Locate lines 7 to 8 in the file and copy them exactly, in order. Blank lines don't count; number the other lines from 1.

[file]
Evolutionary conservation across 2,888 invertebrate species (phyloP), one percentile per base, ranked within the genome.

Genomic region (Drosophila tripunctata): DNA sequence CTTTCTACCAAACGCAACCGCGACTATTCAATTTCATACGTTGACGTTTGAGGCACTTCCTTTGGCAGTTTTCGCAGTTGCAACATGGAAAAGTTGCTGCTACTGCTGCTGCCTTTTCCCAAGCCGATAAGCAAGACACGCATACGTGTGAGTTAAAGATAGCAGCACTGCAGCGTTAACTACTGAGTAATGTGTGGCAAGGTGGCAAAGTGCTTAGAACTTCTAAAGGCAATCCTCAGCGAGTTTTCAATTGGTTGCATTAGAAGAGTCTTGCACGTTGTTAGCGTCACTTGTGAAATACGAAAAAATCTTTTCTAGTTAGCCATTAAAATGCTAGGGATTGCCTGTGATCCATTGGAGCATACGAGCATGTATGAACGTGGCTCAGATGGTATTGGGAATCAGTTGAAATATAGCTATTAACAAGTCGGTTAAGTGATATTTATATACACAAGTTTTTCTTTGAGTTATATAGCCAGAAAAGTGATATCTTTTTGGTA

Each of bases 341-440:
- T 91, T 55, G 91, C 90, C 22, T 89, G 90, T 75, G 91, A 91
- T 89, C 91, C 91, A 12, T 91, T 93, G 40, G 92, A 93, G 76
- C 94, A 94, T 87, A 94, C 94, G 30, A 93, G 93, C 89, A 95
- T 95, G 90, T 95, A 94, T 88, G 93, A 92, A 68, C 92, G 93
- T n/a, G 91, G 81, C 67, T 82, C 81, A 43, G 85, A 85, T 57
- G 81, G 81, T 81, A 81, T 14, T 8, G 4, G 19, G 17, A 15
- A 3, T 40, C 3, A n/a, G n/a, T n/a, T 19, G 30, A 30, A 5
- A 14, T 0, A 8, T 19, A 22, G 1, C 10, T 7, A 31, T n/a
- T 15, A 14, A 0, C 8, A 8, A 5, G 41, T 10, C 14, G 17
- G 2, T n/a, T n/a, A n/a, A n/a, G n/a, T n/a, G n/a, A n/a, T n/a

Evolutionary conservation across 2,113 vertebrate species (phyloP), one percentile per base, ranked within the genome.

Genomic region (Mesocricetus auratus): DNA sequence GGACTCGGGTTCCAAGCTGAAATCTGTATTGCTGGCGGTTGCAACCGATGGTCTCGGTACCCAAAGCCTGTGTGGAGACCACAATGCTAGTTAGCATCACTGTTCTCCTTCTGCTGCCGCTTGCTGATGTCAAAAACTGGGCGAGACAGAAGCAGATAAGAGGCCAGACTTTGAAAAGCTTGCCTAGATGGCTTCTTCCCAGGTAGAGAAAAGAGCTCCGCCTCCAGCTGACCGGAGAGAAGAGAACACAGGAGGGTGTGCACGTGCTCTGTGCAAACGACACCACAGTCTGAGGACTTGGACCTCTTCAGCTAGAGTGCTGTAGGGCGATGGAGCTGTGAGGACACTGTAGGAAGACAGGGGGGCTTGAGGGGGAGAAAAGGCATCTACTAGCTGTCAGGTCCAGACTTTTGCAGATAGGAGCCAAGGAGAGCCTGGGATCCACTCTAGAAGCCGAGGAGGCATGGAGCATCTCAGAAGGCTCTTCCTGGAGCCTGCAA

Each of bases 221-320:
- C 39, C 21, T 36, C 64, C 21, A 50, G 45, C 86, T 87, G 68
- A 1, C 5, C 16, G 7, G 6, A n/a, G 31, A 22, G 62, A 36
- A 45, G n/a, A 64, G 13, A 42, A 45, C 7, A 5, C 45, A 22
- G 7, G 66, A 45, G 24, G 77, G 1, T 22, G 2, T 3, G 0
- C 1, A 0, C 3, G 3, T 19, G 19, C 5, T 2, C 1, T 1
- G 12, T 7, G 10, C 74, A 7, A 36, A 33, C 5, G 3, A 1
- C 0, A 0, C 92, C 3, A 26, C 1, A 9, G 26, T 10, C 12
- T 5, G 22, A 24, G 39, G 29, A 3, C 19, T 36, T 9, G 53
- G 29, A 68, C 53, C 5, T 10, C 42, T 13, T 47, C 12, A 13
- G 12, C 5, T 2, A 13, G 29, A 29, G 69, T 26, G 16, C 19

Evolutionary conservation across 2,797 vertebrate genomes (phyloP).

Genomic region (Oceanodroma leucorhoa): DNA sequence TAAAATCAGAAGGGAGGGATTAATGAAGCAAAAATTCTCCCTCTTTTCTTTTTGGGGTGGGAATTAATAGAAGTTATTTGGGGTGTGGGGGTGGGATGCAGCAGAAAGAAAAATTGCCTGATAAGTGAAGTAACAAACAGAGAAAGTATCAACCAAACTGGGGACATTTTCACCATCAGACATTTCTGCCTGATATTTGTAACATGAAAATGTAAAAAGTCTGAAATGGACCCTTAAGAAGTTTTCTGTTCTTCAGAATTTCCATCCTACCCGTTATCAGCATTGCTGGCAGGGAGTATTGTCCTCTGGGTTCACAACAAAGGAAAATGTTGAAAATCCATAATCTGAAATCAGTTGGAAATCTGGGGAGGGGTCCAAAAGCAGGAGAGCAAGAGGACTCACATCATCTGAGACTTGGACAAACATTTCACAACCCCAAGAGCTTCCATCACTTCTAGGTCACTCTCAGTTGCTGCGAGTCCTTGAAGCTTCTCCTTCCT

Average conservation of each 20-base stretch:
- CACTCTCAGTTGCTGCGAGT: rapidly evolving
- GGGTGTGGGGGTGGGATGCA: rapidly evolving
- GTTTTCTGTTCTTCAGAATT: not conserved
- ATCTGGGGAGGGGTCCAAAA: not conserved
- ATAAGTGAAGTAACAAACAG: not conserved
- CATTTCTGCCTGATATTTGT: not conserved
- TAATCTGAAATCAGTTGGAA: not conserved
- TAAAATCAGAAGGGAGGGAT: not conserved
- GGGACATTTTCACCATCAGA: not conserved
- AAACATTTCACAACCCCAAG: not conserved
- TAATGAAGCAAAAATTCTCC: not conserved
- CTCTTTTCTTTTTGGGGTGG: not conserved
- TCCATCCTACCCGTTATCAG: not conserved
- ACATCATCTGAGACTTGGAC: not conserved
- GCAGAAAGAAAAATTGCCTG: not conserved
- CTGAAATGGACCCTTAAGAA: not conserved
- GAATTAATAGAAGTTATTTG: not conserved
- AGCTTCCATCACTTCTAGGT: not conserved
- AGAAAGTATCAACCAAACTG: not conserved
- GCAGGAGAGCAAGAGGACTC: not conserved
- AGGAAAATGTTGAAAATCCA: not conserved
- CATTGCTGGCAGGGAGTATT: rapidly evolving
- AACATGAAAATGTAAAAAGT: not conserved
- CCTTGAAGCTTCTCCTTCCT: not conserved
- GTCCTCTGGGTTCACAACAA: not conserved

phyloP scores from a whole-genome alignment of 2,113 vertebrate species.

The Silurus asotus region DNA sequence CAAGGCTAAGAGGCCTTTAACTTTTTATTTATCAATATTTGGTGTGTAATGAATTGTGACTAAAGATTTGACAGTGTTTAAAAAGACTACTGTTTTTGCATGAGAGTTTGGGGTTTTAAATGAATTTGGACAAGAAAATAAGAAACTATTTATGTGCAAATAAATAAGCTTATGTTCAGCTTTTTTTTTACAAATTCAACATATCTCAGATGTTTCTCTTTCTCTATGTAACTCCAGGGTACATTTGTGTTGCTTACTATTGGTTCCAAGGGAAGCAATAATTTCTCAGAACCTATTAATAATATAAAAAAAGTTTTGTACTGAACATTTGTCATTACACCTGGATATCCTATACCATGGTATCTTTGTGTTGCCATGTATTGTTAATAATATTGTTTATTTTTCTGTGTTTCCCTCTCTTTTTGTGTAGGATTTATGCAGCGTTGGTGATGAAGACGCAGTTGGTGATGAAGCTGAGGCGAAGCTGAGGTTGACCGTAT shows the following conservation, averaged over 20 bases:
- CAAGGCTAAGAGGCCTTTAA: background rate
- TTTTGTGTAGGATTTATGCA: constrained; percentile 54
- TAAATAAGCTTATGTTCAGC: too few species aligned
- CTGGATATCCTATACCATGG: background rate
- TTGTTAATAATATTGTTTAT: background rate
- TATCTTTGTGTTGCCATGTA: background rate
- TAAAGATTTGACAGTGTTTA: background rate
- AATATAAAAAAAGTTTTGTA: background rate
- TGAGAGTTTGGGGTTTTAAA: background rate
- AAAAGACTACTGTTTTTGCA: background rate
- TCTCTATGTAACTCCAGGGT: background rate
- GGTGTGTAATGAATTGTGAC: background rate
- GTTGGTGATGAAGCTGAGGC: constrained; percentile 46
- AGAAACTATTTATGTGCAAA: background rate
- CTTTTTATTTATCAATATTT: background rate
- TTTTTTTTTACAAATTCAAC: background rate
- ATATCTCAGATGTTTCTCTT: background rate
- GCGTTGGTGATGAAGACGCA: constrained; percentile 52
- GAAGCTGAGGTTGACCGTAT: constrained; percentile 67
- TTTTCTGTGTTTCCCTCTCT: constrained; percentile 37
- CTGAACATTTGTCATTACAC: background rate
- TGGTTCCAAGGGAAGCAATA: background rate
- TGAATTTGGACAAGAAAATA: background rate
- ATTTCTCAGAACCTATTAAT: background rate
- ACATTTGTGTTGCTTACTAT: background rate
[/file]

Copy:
- T 95, G 90, T 95, A 94, T 88, G 93, A 92, A 68, C 92, G 93
- T n/a, G 91, G 81, C 67, T 82, C 81, A 43, G 85, A 85, T 57